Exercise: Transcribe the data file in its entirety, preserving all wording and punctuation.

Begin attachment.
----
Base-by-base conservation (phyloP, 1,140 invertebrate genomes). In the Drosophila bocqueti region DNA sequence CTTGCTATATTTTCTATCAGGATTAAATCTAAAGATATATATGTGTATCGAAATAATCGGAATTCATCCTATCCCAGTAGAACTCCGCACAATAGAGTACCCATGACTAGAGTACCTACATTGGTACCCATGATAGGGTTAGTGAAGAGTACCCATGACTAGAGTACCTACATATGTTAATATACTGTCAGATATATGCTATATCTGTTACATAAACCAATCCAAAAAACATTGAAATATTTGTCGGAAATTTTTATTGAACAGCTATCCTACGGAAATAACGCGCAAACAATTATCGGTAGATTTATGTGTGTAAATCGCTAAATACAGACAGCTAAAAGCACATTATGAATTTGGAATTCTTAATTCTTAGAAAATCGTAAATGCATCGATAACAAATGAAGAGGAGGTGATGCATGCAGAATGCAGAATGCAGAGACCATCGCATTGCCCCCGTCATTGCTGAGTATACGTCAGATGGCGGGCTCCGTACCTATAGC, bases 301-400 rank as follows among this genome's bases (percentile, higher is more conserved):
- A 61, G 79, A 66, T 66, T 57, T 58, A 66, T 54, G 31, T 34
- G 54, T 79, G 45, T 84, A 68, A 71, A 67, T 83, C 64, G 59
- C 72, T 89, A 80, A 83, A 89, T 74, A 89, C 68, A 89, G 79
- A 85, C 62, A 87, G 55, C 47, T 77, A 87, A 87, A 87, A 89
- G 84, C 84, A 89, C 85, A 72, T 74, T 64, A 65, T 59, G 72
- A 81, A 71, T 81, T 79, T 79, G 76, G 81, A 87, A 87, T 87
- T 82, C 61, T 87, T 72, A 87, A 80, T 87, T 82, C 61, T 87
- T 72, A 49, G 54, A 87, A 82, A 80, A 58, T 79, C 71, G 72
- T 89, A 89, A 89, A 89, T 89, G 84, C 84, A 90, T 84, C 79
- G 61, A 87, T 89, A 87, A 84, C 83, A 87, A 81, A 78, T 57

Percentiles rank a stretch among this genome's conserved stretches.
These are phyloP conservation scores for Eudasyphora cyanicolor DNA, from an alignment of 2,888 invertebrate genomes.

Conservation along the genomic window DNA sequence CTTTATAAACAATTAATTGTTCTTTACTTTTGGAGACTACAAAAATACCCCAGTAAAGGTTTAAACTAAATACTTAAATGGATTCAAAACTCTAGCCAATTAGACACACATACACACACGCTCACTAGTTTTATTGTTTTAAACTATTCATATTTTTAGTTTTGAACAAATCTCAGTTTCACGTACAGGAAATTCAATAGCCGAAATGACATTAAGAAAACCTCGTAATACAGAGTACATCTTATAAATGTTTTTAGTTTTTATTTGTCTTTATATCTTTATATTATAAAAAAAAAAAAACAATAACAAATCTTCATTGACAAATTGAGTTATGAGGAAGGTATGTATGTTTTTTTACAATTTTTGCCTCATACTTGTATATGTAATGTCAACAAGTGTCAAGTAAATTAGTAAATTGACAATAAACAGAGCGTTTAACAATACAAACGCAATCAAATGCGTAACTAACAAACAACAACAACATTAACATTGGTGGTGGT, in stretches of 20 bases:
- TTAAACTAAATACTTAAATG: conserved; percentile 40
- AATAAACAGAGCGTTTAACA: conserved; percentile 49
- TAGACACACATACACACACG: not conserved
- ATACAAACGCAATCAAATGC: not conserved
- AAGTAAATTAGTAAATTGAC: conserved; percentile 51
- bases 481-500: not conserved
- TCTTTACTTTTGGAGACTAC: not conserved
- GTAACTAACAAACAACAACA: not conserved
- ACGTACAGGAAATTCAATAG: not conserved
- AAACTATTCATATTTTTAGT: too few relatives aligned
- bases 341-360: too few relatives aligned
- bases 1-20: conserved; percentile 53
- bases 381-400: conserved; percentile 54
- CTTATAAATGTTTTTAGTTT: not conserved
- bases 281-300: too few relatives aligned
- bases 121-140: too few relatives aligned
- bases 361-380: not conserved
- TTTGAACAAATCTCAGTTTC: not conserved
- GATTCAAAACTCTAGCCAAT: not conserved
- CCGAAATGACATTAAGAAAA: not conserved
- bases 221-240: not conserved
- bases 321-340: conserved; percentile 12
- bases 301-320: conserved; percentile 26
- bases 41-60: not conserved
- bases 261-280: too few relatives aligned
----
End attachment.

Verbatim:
Base-by-base conservation (phyloP, 1,140 invertebrate genomes). In the Drosophila bocqueti region DNA sequence CTTGCTATATTTTCTATCAGGATTAAATCTAAAGATATATATGTGTATCGAAATAATCGGAATTCATCCTATCCCAGTAGAACTCCGCACAATAGAGTACCCATGACTAGAGTACCTACATTGGTACCCATGATAGGGTTAGTGAAGAGTACCCATGACTAGAGTACCTACATATGTTAATATACTGTCAGATATATGCTATATCTGTTACATAAACCAATCCAAAAAACATTGAAATATTTGTCGGAAATTTTTATTGAACAGCTATCCTACGGAAATAACGCGCAAACAATTATCGGTAGATTTATGTGTGTAAATCGCTAAATACAGACAGCTAAAAGCACATTATGAATTTGGAATTCTTAATTCTTAGAAAATCGTAAATGCATCGATAACAAATGAAGAGGAGGTGATGCATGCAGAATGCAGAATGCAGAGACCATCGCATTGCCCCCGTCATTGCTGAGTATACGTCAGATGGCGGGCTCCGTACCTATAGC, bases 301-400 rank as follows among this genome's bases (percentile, higher is more conserved):
- A 61, G 79, A 66, T 66, T 57, T 58, A 66, T 54, G 31, T 34
- G 54, T 79, G 45, T 84, A 68, A 71, A 67, T 83, C 64, G 59
- C 72, T 89, A 80, A 83, A 89, T 74, A 89, C 68, A 89, G 79
- A 85, C 62, A 87, G 55, C 47, T 77, A 87, A 87, A 87, A 89
- G 84, C 84, A 89, C 85, A 72, T 74, T 64, A 65, T 59, G 72
- A 81, A 71, T 81, T 79, T 79, G 76, G 81, A 87, A 87, T 87
- T 82, C 61, T 87, T 72, A 87, A 80, T 87, T 82, C 61, T 87
- T 72, A 49, G 54, A 87, A 82, A 80, A 58, T 79, C 71, G 72
- T 89, A 89, A 89, A 89, T 89, G 84, C 84, A 90, T 84, C 79
- G 61, A 87, T 89, A 87, A 84, C 83, A 87, A 81, A 78, T 57

Percentiles rank a stretch among this genome's conserved stretches.
These are phyloP conservation scores for Eudasyphora cyanicolor DNA, from an alignment of 2,888 invertebrate genomes.

Conservation along the genomic window DNA sequence CTTTATAAACAATTAATTGTTCTTTACTTTTGGAGACTACAAAAATACCCCAGTAAAGGTTTAAACTAAATACTTAAATGGATTCAAAACTCTAGCCAATTAGACACACATACACACACGCTCACTAGTTTTATTGTTTTAAACTATTCATATTTTTAGTTTTGAACAAATCTCAGTTTCACGTACAGGAAATTCAATAGCCGAAATGACATTAAGAAAACCTCGTAATACAGAGTACATCTTATAAATGTTTTTAGTTTTTATTTGTCTTTATATCTTTATATTATAAAAAAAAAAAAACAATAACAAATCTTCATTGACAAATTGAGTTATGAGGAAGGTATGTATGTTTTTTTACAATTTTTGCCTCATACTTGTATATGTAATGTCAACAAGTGTCAAGTAAATTAGTAAATTGACAATAAACAGAGCGTTTAACAATACAAACGCAATCAAATGCGTAACTAACAAACAACAACAACATTAACATTGGTGGTGGT, in stretches of 20 bases:
- TTAAACTAAATACTTAAATG: conserved; percentile 40
- AATAAACAGAGCGTTTAACA: conserved; percentile 49
- TAGACACACATACACACACG: not conserved
- ATACAAACGCAATCAAATGC: not conserved
- AAGTAAATTAGTAAATTGAC: conserved; percentile 51
- bases 481-500: not conserved
- TCTTTACTTTTGGAGACTAC: not conserved
- GTAACTAACAAACAACAACA: not conserved
- ACGTACAGGAAATTCAATAG: not conserved
- AAACTATTCATATTTTTAGT: too few relatives aligned
- bases 341-360: too few relatives aligned
- bases 1-20: conserved; percentile 53
- bases 381-400: conserved; percentile 54
- CTTATAAATGTTTTTAGTTT: not conserved
- bases 281-300: too few relatives aligned
- bases 121-140: too few relatives aligned
- bases 361-380: not conserved
- TTTGAACAAATCTCAGTTTC: not conserved
- GATTCAAAACTCTAGCCAAT: not conserved
- CCGAAATGACATTAAGAAAA: not conserved
- bases 221-240: not conserved
- bases 321-340: conserved; percentile 12
- bases 301-320: conserved; percentile 26
- bases 41-60: not conserved
- bases 261-280: too few relatives aligned